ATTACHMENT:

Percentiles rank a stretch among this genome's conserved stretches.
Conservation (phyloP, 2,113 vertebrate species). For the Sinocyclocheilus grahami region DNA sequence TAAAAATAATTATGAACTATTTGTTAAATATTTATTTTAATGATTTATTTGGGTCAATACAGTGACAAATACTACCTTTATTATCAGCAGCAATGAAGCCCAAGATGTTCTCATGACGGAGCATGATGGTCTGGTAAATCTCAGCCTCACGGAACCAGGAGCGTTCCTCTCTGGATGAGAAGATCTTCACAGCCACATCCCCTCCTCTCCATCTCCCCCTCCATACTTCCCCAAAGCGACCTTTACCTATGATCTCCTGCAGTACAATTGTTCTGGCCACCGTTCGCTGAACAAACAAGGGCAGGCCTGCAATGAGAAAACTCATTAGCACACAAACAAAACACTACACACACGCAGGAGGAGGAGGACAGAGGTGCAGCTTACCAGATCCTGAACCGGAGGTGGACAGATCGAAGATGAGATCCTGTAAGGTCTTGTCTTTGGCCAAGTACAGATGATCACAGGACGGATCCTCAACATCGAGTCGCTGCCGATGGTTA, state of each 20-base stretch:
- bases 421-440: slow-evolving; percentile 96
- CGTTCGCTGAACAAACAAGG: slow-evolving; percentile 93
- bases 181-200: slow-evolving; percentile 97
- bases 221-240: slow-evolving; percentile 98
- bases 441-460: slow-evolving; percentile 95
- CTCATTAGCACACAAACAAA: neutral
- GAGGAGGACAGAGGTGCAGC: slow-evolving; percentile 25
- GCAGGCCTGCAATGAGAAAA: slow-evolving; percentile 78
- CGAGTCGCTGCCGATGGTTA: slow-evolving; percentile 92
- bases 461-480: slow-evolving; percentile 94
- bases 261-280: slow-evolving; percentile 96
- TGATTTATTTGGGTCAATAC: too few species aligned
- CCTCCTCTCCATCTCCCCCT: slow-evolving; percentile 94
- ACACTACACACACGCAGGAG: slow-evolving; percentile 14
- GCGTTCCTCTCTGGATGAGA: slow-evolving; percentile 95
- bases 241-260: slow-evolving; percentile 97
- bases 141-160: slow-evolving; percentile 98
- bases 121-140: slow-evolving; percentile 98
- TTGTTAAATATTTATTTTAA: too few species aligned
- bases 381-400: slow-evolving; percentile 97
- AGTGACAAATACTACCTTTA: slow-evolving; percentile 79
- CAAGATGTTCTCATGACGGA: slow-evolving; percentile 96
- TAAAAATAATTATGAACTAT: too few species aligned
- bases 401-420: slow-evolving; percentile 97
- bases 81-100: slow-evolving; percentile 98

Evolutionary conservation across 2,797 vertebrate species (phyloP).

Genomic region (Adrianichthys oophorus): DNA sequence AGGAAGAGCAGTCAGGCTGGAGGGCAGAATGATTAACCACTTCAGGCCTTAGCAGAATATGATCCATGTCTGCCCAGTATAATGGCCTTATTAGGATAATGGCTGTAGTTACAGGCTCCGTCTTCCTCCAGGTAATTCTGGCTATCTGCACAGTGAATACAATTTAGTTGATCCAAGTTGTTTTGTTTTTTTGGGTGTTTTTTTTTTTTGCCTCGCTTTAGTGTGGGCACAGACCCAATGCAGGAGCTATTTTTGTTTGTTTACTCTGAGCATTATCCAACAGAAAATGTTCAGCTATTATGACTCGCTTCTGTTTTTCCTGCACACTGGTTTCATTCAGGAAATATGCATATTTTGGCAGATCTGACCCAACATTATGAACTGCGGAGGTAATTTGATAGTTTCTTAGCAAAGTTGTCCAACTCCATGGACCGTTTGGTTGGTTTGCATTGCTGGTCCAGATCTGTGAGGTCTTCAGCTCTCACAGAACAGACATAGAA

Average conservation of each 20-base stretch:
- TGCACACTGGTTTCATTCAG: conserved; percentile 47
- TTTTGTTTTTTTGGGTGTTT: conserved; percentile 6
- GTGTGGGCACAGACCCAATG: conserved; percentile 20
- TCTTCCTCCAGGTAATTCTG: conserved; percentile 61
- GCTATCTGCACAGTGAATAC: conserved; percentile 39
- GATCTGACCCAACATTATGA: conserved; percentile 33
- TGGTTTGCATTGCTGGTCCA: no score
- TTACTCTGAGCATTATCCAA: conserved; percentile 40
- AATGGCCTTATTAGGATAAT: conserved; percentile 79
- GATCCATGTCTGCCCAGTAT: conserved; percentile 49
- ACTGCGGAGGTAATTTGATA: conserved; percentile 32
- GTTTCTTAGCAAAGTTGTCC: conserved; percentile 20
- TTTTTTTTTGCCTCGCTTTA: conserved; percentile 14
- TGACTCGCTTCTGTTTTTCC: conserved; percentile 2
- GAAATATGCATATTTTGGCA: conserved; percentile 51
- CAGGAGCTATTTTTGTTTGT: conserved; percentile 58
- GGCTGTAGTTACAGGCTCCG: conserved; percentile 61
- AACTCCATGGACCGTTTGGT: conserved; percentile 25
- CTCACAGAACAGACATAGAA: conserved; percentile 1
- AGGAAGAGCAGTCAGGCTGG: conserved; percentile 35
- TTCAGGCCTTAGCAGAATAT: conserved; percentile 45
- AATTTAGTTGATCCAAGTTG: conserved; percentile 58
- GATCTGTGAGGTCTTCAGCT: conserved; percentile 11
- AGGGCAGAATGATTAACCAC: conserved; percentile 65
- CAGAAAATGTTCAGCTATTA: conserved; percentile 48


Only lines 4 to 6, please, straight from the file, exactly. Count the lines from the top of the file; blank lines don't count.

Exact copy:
- CGTTCGCTGAACAAACAAGG: slow-evolving; percentile 93
- bases 181-200: slow-evolving; percentile 97
- bases 221-240: slow-evolving; percentile 98